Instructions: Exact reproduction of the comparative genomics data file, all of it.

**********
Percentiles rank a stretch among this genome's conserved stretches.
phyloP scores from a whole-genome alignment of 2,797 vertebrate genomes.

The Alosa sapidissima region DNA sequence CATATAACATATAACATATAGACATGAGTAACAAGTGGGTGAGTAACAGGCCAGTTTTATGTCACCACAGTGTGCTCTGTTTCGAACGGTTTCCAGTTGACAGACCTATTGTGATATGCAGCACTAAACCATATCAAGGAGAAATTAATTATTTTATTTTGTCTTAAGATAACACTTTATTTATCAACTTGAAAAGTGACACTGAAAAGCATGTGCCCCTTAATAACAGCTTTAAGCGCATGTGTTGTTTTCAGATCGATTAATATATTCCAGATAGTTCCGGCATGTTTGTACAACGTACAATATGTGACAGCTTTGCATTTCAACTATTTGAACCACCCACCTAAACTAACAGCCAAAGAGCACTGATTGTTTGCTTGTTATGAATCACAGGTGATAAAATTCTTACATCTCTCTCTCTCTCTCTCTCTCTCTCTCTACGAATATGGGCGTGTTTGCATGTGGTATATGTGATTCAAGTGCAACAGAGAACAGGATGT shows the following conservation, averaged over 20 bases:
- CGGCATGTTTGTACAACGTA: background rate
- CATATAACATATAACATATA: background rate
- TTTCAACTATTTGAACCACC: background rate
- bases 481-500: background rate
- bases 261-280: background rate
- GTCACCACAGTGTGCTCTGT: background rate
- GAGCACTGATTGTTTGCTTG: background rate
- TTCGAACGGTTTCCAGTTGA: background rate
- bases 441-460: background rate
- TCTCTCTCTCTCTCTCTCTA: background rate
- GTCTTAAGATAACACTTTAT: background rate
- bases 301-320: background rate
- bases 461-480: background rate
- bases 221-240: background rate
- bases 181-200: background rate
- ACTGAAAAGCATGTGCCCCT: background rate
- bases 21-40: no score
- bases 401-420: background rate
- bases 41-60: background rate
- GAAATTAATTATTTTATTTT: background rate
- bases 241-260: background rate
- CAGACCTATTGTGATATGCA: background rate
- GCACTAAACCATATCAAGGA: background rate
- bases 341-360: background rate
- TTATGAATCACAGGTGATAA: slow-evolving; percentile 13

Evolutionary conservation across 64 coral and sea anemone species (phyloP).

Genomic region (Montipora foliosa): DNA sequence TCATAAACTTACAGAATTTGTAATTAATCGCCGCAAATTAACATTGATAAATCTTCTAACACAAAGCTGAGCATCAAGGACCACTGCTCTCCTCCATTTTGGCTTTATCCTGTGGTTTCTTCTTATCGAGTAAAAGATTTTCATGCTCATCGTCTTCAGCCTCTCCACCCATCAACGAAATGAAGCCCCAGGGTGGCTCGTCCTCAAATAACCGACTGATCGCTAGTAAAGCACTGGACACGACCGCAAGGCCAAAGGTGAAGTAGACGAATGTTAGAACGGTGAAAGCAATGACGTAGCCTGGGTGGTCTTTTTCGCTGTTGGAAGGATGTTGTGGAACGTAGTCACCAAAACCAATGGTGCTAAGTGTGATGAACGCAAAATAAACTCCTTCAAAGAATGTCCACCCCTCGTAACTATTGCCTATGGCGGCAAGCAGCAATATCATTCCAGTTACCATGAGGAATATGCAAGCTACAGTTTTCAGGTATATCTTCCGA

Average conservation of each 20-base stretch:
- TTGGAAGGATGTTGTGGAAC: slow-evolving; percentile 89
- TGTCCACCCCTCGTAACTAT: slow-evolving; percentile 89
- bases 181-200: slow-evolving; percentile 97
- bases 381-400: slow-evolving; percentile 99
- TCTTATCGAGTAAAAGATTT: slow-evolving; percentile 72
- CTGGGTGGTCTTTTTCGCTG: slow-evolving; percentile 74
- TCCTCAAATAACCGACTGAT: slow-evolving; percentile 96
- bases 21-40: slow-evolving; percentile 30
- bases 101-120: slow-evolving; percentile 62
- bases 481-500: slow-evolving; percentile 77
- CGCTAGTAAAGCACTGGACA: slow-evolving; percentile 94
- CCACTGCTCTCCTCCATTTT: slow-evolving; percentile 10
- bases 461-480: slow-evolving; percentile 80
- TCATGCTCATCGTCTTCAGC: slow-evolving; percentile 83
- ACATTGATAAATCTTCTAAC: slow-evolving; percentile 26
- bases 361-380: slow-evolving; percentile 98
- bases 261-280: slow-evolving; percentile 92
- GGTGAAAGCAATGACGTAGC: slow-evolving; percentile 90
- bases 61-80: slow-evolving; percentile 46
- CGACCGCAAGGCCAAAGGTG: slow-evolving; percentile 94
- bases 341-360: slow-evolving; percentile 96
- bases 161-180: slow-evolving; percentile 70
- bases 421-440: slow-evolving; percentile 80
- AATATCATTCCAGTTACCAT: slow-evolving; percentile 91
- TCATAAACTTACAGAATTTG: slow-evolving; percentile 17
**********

Percentiles rank a stretch among this genome's conserved stretches.
phyloP scores from a whole-genome alignment of 2,797 vertebrate genomes.

The Alosa sapidissima region DNA sequence CATATAACATATAACATATAGACATGAGTAACAAGTGGGTGAGTAACAGGCCAGTTTTATGTCACCACAGTGTGCTCTGTTTCGAACGGTTTCCAGTTGACAGACCTATTGTGATATGCAGCACTAAACCATATCAAGGAGAAATTAATTATTTTATTTTGTCTTAAGATAACACTTTATTTATCAACTTGAAAAGTGACACTGAAAAGCATGTGCCCCTTAATAACAGCTTTAAGCGCATGTGTTGTTTTCAGATCGATTAATATATTCCAGATAGTTCCGGCATGTTTGTACAACGTACAATATGTGACAGCTTTGCATTTCAACTATTTGAACCACCCACCTAAACTAACAGCCAAAGAGCACTGATTGTTTGCTTGTTATGAATCACAGGTGATAAAATTCTTACATCTCTCTCTCTCTCTCTCTCTCTCTCTCTACGAATATGGGCGTGTTTGCATGTGGTATATGTGATTCAAGTGCAACAGAGAACAGGATGT shows the following conservation, averaged over 20 bases:
- CGGCATGTTTGTACAACGTA: background rate
- CATATAACATATAACATATA: background rate
- TTTCAACTATTTGAACCACC: background rate
- bases 481-500: background rate
- bases 261-280: background rate
- GTCACCACAGTGTGCTCTGT: background rate
- GAGCACTGATTGTTTGCTTG: background rate
- TTCGAACGGTTTCCAGTTGA: background rate
- bases 441-460: background rate
- TCTCTCTCTCTCTCTCTCTA: background rate
- GTCTTAAGATAACACTTTAT: background rate
- bases 301-320: background rate
- bases 461-480: background rate
- bases 221-240: background rate
- bases 181-200: background rate
- ACTGAAAAGCATGTGCCCCT: background rate
- bases 21-40: no score
- bases 401-420: background rate
- bases 41-60: background rate
- GAAATTAATTATTTTATTTT: background rate
- bases 241-260: background rate
- CAGACCTATTGTGATATGCA: background rate
- GCACTAAACCATATCAAGGA: background rate
- bases 341-360: background rate
- TTATGAATCACAGGTGATAA: slow-evolving; percentile 13

Evolutionary conservation across 64 coral and sea anemone species (phyloP).

Genomic region (Montipora foliosa): DNA sequence TCATAAACTTACAGAATTTGTAATTAATCGCCGCAAATTAACATTGATAAATCTTCTAACACAAAGCTGAGCATCAAGGACCACTGCTCTCCTCCATTTTGGCTTTATCCTGTGGTTTCTTCTTATCGAGTAAAAGATTTTCATGCTCATCGTCTTCAGCCTCTCCACCCATCAACGAAATGAAGCCCCAGGGTGGCTCGTCCTCAAATAACCGACTGATCGCTAGTAAAGCACTGGACACGACCGCAAGGCCAAAGGTGAAGTAGACGAATGTTAGAACGGTGAAAGCAATGACGTAGCCTGGGTGGTCTTTTTCGCTGTTGGAAGGATGTTGTGGAACGTAGTCACCAAAACCAATGGTGCTAAGTGTGATGAACGCAAAATAAACTCCTTCAAAGAATGTCCACCCCTCGTAACTATTGCCTATGGCGGCAAGCAGCAATATCATTCCAGTTACCATGAGGAATATGCAAGCTACAGTTTTCAGGTATATCTTCCGA

Average conservation of each 20-base stretch:
- TTGGAAGGATGTTGTGGAAC: slow-evolving; percentile 89
- TGTCCACCCCTCGTAACTAT: slow-evolving; percentile 89
- bases 181-200: slow-evolving; percentile 97
- bases 381-400: slow-evolving; percentile 99
- TCTTATCGAGTAAAAGATTT: slow-evolving; percentile 72
- CTGGGTGGTCTTTTTCGCTG: slow-evolving; percentile 74
- TCCTCAAATAACCGACTGAT: slow-evolving; percentile 96
- bases 21-40: slow-evolving; percentile 30
- bases 101-120: slow-evolving; percentile 62
- bases 481-500: slow-evolving; percentile 77
- CGCTAGTAAAGCACTGGACA: slow-evolving; percentile 94
- CCACTGCTCTCCTCCATTTT: slow-evolving; percentile 10
- bases 461-480: slow-evolving; percentile 80
- TCATGCTCATCGTCTTCAGC: slow-evolving; percentile 83
- ACATTGATAAATCTTCTAAC: slow-evolving; percentile 26
- bases 361-380: slow-evolving; percentile 98
- bases 261-280: slow-evolving; percentile 92
- GGTGAAAGCAATGACGTAGC: slow-evolving; percentile 90
- bases 61-80: slow-evolving; percentile 46
- CGACCGCAAGGCCAAAGGTG: slow-evolving; percentile 94
- bases 341-360: slow-evolving; percentile 96
- bases 161-180: slow-evolving; percentile 70
- bases 421-440: slow-evolving; percentile 80
- AATATCATTCCAGTTACCAT: slow-evolving; percentile 91
- TCATAAACTTACAGAATTTG: slow-evolving; percentile 17